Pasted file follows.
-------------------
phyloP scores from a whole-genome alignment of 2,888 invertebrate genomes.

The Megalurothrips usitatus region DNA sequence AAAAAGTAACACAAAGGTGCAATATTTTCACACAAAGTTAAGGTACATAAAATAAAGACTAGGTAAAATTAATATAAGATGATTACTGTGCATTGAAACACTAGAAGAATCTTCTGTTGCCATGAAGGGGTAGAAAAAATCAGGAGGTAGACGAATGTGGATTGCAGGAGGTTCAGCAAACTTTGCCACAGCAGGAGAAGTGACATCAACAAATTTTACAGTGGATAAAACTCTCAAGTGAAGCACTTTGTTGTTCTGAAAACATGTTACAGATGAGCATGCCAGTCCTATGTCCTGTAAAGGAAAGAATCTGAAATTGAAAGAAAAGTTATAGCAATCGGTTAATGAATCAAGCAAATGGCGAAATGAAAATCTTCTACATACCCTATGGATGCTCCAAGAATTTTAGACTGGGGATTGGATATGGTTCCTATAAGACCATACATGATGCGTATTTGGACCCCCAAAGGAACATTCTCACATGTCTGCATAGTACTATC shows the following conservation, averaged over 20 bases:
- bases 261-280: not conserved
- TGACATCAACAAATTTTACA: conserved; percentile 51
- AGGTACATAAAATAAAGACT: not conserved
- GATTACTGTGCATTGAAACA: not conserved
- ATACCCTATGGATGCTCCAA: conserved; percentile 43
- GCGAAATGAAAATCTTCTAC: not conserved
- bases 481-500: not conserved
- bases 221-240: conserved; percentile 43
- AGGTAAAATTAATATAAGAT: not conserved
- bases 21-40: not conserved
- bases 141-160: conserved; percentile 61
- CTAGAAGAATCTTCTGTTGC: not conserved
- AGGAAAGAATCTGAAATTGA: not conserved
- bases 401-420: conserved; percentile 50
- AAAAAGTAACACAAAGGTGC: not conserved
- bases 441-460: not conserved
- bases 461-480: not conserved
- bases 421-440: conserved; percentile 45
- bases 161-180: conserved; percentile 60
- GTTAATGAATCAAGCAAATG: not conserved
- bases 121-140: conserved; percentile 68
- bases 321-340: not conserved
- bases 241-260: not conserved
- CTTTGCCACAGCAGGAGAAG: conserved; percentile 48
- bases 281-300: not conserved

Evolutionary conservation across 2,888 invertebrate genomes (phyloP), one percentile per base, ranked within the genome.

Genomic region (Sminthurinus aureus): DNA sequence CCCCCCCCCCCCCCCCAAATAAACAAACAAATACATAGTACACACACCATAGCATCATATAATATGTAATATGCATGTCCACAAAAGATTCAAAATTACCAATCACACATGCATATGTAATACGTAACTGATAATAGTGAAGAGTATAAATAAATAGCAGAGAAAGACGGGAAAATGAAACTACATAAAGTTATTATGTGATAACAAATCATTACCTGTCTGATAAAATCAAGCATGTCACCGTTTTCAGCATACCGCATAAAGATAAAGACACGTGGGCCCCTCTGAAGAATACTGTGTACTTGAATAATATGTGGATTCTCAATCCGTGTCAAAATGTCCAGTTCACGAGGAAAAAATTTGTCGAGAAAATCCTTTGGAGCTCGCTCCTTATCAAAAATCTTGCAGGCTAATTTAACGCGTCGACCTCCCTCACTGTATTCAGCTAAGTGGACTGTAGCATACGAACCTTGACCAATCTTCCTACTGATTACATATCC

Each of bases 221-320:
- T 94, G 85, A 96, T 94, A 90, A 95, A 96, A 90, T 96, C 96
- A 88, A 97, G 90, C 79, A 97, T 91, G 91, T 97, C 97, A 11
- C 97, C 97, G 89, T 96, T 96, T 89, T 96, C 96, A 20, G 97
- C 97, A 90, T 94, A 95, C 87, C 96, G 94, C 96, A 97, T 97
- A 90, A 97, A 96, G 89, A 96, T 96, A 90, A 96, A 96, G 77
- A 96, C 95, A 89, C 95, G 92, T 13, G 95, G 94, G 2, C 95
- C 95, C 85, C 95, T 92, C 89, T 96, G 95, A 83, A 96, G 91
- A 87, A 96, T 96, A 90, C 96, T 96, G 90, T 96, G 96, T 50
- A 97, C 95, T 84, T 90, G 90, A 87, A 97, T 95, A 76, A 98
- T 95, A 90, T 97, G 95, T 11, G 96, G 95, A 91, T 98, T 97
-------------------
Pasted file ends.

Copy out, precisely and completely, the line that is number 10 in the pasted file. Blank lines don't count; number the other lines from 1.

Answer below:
- bases 221-240: conserved; percentile 43